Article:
Harlan parked her dark metallic blue Jag in its space in the garage, and got out. She had her purse, but no weekend bag, knowing her clothing and other essentials at home were more than adequate. The car received a loving pat to the hood before its owner made her way out of the garage and around to the front door.

The Italian-style villa had a heavy oak door, tastefully carved. Harlan opened it, and entered the only home she could remember. Her sister’s impending birth nineteen years ago had nudged the young family here, out of a slightly smaller house in a less prestigious neighborhood.

She looked around briefly, and didn’t see or hear any immediate signs of habitation.

"Mother? Owen? I’m home," she called.

She was surprised when her father was the one to come down the stairs, dressed in what he considered casual clothing – khakis with a button-down oxford shirt. He’d been as black haired as she was in his youth, but hadn’t fought the aging process that had turned it white. Harlan was glad. It looked more dignified this way, and after a certain point dyeing became obvious.

"Ah, my girl…" he gave her a hug, which she returned.

"I didn’t expect to see you ‘til this evening."

He nodded, and pulled back slightly. "I’ve been home the last two days with a cold… damnable thing."

Harlan couldn’t help but be amused by her father’s annoyance at a cold bug for being so uncouth as to interrupt work. He rarely got sick, and neither did she.

"Did Ines make that tea for you?" she asked. Harlan had found it quite effective.

"Yes, but it just doesn’t work for me the way it does for you and your mother." He steered her into the living room, obviously intending they sit for a bit. Harlan took her usual armchair, as her father did his. He seemed relieved to rest, and Harlan reflected with a pang that while he still had a decade or two before age really caught up with him, he was not young anymore. "Tell me how the year is going."

"It’s only just started, Father. But I think it’s going to be good. The university president and I are starting to develop a good working relationship, and my not-so-interesting classes at least have decent professors."

He nodded. "Very important… though I might not have met your mother had that been the case for us."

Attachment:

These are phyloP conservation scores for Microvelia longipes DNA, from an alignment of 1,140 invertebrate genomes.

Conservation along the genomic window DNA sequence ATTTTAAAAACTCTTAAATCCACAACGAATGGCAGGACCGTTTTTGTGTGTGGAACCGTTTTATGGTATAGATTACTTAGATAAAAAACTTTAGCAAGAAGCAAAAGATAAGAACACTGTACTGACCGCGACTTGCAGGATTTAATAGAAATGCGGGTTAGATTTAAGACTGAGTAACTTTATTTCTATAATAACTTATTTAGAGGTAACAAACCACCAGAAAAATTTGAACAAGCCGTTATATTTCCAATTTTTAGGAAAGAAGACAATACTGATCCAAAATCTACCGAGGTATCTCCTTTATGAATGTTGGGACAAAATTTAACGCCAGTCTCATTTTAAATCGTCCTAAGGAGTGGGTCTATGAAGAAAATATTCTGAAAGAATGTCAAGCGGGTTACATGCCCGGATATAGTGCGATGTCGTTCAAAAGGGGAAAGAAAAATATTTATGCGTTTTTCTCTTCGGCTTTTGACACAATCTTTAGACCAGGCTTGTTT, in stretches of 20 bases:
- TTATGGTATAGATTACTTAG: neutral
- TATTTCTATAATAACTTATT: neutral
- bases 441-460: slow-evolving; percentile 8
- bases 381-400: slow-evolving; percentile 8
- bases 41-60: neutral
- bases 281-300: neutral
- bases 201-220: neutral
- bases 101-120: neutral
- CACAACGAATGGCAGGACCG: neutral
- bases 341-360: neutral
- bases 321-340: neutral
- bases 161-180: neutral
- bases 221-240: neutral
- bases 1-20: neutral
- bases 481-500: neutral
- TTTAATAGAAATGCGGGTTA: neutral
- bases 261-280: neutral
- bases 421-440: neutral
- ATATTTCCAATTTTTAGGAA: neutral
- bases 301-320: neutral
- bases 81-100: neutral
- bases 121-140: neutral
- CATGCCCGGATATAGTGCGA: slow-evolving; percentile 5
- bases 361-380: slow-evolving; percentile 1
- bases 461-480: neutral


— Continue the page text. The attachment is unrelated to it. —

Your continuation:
Harlan chuckled. "I’d say if she was really the right woman for you, you’d have met anyway." Their old, friendly argument.

"Ah, but Destiny is such a busy woman. One must give her a hand now and again."



Harlan swallowed another bite of Ines’ steamed vegetables. With a touch of butter, they were actually pretty good. She scooped up another slice each of carrot and asparagus, and put her attention back on the conversation drifting around her.

Leigh was missing from their family group, as the distance between Portland and Stanford didn’t allow for many trips outside scheduled breaks. Harlan reminded herself she really ought to call soon.

Owen laughed. "Yeah, Sutter threw it right back out of bounds. You should have seen the look on his face…"

The parents chuckled politely, but just couldn’t find the incident as funny as their son did.

"So, what was the final outcome?" Harlan prompted. If allowed, her brother could talk longer about a soccer game than it had taken to play.

"Us – two. Them – one. I got a goal, and so did Mike."

Harlan nodded. "That puts you in a good place this season."

"Right – next year, Varsity." He used his fork for emphasis, earning a warning look from their mother. "Sorry."

After dinner, stuffed, Harlan found herself walking toward the game room with her mother. Harlan glanced in a hall mirror as they passed, noting briefly that her mother came only to her chin. She’d been taller since the start of high school, and especially then had felt gawky next to her mother’s grace. It was amazing how little seven years changed certain things.

"Mother… I’ve been thinking about graduate school."

The older woman blinked blue eyes mildly at her. "Some area of that subject in particular? I know you’ve been rather decided on law school."

Harlan nodded. "That hasn’t changed. What I’m not sure of is whether I want to focus more on schools in the region, or just go for the best programs that might take me."

"Well, what would be the reason for staying in the area?"

Harlan considered the question, not sure how to put her answer across to someone who had come to it for love and little else. "Because I like it here… the wild beaches, the weather, the laid-back culture. If I went to Stanford, I’d get to see Leigh more often, too."

"I honestly do not feel I can advise you on this. I’m perfectly willing to talk, but thus far you’ve said nothing to cause me to think you couldn’t be happy with either option."

"You may have a point," Harlan agreed, as they entered the room. "It’s the question of which would be better." She had to admit, there were worse dilemmas to have.

"Perhaps you ought to apply to two or three good programs elsewhere, and two or three in the region."

Harlan smiled. This was why her father referred to this woman as his best advisor. "That sounds like a plan. I’ll see where I get in, and go from there."

Her mother opened a large mahogany cabinet, and selected a new 500-piece puzzle. She took it over to the table, and Harlan saw the picture was a Degas. Soft colors, and all rather similar. It would make a great challenge.